Extending the IDA Script Language
A First Stab
Written by Quine
wvo_quine@hotmail.com

Introduction

Well, quite a long time ago I promised that I would write some extensions to IDA. Well, here's the first. mammon, who, by the way, knows a lot about IDA and has some great info on his web page, mentioned to me that he was looking for a way to display bitmap resources and the like from within IDA. This was in connection with his resource parser (written in IDC) for IDA. This, in turn, reminded me of an IDC extension I had wanted to do. The goal, then, is to add a command to IDC which lets you run another program. This would solve mammon's problem because IDC gives you the resources to create a bitmap file out of the resource data, but no way to run a viewer app. I want to add a command of the following form:

success Exec (char CommandLine);

This will simply execute the command line as a separate process. Since it's not possible as far as I know to implement this as a straightforward IDC function, we're going to have to hack ida.wll. I am in this essay assuming that you have the demo version with the load and file size cracks I have outlined previously on this site. Cracking the full version would just be a matter of recomputing some offsets. I'll leave that as an exercise to those who have the full version. Ok, here goes.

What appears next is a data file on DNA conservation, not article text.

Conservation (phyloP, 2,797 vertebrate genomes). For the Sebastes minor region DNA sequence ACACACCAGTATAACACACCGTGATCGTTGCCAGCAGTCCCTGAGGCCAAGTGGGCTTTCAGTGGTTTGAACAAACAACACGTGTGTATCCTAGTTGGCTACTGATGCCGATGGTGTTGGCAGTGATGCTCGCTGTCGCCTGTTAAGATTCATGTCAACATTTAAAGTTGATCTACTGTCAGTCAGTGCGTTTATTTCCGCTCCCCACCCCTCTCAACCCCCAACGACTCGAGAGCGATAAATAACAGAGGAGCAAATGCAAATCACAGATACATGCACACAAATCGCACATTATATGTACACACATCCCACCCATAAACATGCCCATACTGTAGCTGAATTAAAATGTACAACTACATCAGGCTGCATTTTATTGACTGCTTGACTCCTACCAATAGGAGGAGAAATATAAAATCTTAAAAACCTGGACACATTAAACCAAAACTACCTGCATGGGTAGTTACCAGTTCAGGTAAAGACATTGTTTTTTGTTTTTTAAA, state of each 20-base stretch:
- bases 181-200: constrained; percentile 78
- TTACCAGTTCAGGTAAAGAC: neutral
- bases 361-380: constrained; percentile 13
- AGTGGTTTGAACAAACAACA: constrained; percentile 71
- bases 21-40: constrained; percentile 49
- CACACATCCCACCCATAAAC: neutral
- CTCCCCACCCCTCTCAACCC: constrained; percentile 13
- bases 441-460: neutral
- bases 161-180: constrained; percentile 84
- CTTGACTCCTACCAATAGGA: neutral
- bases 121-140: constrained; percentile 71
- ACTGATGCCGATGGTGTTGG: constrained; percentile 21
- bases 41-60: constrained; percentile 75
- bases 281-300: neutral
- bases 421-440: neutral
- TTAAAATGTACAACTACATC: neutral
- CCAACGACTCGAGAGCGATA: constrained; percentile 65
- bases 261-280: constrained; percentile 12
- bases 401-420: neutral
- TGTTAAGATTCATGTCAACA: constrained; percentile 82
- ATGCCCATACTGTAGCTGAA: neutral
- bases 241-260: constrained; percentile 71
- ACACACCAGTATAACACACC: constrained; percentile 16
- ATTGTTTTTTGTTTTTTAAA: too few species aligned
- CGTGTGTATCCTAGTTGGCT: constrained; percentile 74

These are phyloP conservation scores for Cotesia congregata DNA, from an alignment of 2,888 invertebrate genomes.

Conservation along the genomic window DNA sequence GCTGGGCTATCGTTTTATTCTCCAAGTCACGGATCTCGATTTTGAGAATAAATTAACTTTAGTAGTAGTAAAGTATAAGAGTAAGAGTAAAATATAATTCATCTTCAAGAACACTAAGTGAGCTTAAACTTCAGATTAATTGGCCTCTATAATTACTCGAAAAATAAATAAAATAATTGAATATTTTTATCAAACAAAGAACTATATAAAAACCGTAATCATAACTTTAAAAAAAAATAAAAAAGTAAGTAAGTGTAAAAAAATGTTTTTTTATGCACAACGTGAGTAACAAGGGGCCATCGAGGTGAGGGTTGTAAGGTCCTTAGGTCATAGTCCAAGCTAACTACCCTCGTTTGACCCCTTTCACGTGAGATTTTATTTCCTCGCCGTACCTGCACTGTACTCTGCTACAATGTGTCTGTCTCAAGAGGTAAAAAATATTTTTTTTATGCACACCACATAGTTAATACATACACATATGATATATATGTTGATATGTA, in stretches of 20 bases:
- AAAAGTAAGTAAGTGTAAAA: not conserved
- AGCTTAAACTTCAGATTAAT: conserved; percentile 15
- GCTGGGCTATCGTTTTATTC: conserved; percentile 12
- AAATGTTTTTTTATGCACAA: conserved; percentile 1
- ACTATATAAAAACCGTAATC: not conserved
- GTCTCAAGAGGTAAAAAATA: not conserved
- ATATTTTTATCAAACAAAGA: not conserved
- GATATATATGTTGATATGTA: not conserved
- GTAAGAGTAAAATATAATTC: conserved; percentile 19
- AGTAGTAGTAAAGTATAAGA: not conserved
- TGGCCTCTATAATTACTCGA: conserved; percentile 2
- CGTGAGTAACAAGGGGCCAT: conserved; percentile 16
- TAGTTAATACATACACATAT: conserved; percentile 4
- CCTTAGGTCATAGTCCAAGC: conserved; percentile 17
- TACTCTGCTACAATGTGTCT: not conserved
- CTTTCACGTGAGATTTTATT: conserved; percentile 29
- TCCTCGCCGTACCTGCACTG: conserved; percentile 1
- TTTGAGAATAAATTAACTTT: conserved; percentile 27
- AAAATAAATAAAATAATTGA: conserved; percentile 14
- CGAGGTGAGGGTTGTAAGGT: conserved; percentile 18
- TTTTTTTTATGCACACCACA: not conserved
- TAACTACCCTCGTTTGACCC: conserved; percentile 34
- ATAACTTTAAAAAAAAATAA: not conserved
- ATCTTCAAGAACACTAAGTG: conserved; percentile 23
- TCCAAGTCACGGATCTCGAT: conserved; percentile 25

Tools required
IDA Pro 3.7 Demo
A Hex Editor

Target's URL/FTP
IDA Homepage in Russia (disabled)

Essay

If you look at address 48BDF4 in ida.wll you'll see an array of structures that starts out like this :-

dd offset aSegbyname
dd offset sub_40E914
dd offset unk_48CBD8

Let's have a look in the IDA SDK and see if we can find the declaration for this structure (even though it's pretty easy to figure out). You'll find it in expr.h :-

typedef struct {		/* Element of functions table */
  const char near *name;	/* Name of function */
  error_t (*fp)(value_t *argv,value_t *res); /* Pointer to the Function */
  const char near *args;	/* Type of arguments. Terminated with 0 */
				/* VT_WILD means a function with arbitrary
				   number of arguments. Actual number of
				   arguments will be passed in res->num */
} extfun_t;

Now we need to find out what value_t is :-

typedef struct {	/* Result of expression */
  char vtype;		/* Type			*/
#define  VT_STR		1
#define  VT_LONG	2
#define  VT_FLOAT	3
#define  VT_WILD	4	// used only in function arg type declarations
  union {
    char *str;		/* T_str  	*/
    long num;		/* T_long 	*/
    ushort e[6];	/* T_flt	*/
  };
} value_t;

Ok, so the structure specifies first, a pointer to the IDC command name, second, a pointer to the function that implements the command, and third, a pointer to information about how many what type of arguments the command takes. What we want to do is hijack one of the IDC commands and use it for own purposes. However, doing so would seem to be a problem because any other IDC script that uses the command we hijack will not work. I at first thought that I would just take one that wasn't used that often, but then I had a better idea. We just need to pass Exec one argument, the command line, but what if we take over a command that takes two arguments? For example,

success MakeName        (long ea,char name);